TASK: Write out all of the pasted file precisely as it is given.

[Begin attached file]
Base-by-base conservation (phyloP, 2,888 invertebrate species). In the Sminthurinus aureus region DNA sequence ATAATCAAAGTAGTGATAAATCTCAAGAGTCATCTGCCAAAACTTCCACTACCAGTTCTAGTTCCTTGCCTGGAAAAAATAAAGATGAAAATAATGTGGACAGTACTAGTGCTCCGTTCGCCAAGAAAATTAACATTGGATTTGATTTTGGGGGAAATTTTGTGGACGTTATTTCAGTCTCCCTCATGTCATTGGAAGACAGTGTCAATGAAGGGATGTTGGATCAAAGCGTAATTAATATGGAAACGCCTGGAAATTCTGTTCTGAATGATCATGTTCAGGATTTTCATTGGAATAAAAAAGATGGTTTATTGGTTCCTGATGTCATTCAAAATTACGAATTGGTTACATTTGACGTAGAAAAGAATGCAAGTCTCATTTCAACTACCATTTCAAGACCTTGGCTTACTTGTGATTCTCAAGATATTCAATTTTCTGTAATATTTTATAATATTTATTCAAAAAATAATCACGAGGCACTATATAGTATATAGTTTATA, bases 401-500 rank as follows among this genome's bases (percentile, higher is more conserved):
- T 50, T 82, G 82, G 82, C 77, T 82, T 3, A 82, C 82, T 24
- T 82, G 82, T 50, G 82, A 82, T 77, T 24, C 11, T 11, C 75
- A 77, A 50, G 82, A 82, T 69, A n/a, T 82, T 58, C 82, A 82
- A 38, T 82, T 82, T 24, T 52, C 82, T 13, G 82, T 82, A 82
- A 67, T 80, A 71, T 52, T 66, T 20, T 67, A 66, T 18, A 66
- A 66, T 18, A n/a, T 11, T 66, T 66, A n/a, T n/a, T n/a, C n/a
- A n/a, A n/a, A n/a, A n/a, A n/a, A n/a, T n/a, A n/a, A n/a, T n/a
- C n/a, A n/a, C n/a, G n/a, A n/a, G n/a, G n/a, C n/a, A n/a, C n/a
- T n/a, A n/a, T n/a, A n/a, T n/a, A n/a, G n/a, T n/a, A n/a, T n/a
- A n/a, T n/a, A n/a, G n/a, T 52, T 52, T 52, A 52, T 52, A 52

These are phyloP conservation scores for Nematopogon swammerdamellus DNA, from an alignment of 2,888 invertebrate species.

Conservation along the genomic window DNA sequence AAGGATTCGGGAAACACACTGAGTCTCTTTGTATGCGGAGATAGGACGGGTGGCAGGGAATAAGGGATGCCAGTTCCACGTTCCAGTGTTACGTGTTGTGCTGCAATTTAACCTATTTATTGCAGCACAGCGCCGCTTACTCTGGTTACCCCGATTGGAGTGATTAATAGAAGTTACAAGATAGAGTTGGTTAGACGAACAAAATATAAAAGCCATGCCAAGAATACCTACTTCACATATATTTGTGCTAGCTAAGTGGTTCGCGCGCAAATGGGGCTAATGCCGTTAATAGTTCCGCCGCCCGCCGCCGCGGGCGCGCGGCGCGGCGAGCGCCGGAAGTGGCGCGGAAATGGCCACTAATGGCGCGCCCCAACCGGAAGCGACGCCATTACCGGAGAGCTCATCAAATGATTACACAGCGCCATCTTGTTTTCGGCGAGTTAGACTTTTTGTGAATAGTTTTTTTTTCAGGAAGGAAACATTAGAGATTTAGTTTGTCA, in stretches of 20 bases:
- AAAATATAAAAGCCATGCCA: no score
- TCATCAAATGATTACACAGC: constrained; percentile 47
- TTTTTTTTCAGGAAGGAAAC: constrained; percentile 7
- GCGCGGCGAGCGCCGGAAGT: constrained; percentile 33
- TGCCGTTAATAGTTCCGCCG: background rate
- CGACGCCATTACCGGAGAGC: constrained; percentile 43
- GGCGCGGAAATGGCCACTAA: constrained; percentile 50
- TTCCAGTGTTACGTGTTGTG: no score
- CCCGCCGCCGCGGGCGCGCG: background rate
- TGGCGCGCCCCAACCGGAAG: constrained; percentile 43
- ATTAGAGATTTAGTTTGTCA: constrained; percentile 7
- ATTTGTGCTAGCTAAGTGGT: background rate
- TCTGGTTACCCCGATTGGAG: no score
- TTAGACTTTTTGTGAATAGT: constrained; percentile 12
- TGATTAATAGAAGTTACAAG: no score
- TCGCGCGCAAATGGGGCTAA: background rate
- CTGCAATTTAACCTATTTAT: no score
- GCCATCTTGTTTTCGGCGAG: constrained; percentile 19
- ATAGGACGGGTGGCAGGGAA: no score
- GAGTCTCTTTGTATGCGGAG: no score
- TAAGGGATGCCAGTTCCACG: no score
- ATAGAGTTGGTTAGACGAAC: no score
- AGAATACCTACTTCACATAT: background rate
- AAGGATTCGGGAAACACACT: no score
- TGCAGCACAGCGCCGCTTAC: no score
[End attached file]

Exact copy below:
Base-by-base conservation (phyloP, 2,888 invertebrate species). In the Sminthurinus aureus region DNA sequence ATAATCAAAGTAGTGATAAATCTCAAGAGTCATCTGCCAAAACTTCCACTACCAGTTCTAGTTCCTTGCCTGGAAAAAATAAAGATGAAAATAATGTGGACAGTACTAGTGCTCCGTTCGCCAAGAAAATTAACATTGGATTTGATTTTGGGGGAAATTTTGTGGACGTTATTTCAGTCTCCCTCATGTCATTGGAAGACAGTGTCAATGAAGGGATGTTGGATCAAAGCGTAATTAATATGGAAACGCCTGGAAATTCTGTTCTGAATGATCATGTTCAGGATTTTCATTGGAATAAAAAAGATGGTTTATTGGTTCCTGATGTCATTCAAAATTACGAATTGGTTACATTTGACGTAGAAAAGAATGCAAGTCTCATTTCAACTACCATTTCAAGACCTTGGCTTACTTGTGATTCTCAAGATATTCAATTTTCTGTAATATTTTATAATATTTATTCAAAAAATAATCACGAGGCACTATATAGTATATAGTTTATA, bases 401-500 rank as follows among this genome's bases (percentile, higher is more conserved):
- T 50, T 82, G 82, G 82, C 77, T 82, T 3, A 82, C 82, T 24
- T 82, G 82, T 50, G 82, A 82, T 77, T 24, C 11, T 11, C 75
- A 77, A 50, G 82, A 82, T 69, A n/a, T 82, T 58, C 82, A 82
- A 38, T 82, T 82, T 24, T 52, C 82, T 13, G 82, T 82, A 82
- A 67, T 80, A 71, T 52, T 66, T 20, T 67, A 66, T 18, A 66
- A 66, T 18, A n/a, T 11, T 66, T 66, A n/a, T n/a, T n/a, C n/a
- A n/a, A n/a, A n/a, A n/a, A n/a, A n/a, T n/a, A n/a, A n/a, T n/a
- C n/a, A n/a, C n/a, G n/a, A n/a, G n/a, G n/a, C n/a, A n/a, C n/a
- T n/a, A n/a, T n/a, A n/a, T n/a, A n/a, G n/a, T n/a, A n/a, T n/a
- A n/a, T n/a, A n/a, G n/a, T 52, T 52, T 52, A 52, T 52, A 52

These are phyloP conservation scores for Nematopogon swammerdamellus DNA, from an alignment of 2,888 invertebrate species.

Conservation along the genomic window DNA sequence AAGGATTCGGGAAACACACTGAGTCTCTTTGTATGCGGAGATAGGACGGGTGGCAGGGAATAAGGGATGCCAGTTCCACGTTCCAGTGTTACGTGTTGTGCTGCAATTTAACCTATTTATTGCAGCACAGCGCCGCTTACTCTGGTTACCCCGATTGGAGTGATTAATAGAAGTTACAAGATAGAGTTGGTTAGACGAACAAAATATAAAAGCCATGCCAAGAATACCTACTTCACATATATTTGTGCTAGCTAAGTGGTTCGCGCGCAAATGGGGCTAATGCCGTTAATAGTTCCGCCGCCCGCCGCCGCGGGCGCGCGGCGCGGCGAGCGCCGGAAGTGGCGCGGAAATGGCCACTAATGGCGCGCCCCAACCGGAAGCGACGCCATTACCGGAGAGCTCATCAAATGATTACACAGCGCCATCTTGTTTTCGGCGAGTTAGACTTTTTGTGAATAGTTTTTTTTTCAGGAAGGAAACATTAGAGATTTAGTTTGTCA, in stretches of 20 bases:
- AAAATATAAAAGCCATGCCA: no score
- TCATCAAATGATTACACAGC: constrained; percentile 47
- TTTTTTTTCAGGAAGGAAAC: constrained; percentile 7
- GCGCGGCGAGCGCCGGAAGT: constrained; percentile 33
- TGCCGTTAATAGTTCCGCCG: background rate
- CGACGCCATTACCGGAGAGC: constrained; percentile 43
- GGCGCGGAAATGGCCACTAA: constrained; percentile 50
- TTCCAGTGTTACGTGTTGTG: no score
- CCCGCCGCCGCGGGCGCGCG: background rate
- TGGCGCGCCCCAACCGGAAG: constrained; percentile 43
- ATTAGAGATTTAGTTTGTCA: constrained; percentile 7
- ATTTGTGCTAGCTAAGTGGT: background rate
- TCTGGTTACCCCGATTGGAG: no score
- TTAGACTTTTTGTGAATAGT: constrained; percentile 12
- TGATTAATAGAAGTTACAAG: no score
- TCGCGCGCAAATGGGGCTAA: background rate
- CTGCAATTTAACCTATTTAT: no score
- GCCATCTTGTTTTCGGCGAG: constrained; percentile 19
- ATAGGACGGGTGGCAGGGAA: no score
- GAGTCTCTTTGTATGCGGAG: no score
- TAAGGGATGCCAGTTCCACG: no score
- ATAGAGTTGGTTAGACGAAC: no score
- AGAATACCTACTTCACATAT: background rate
- AAGGATTCGGGAAACACACT: no score
- TGCAGCACAGCGCCGCTTAC: no score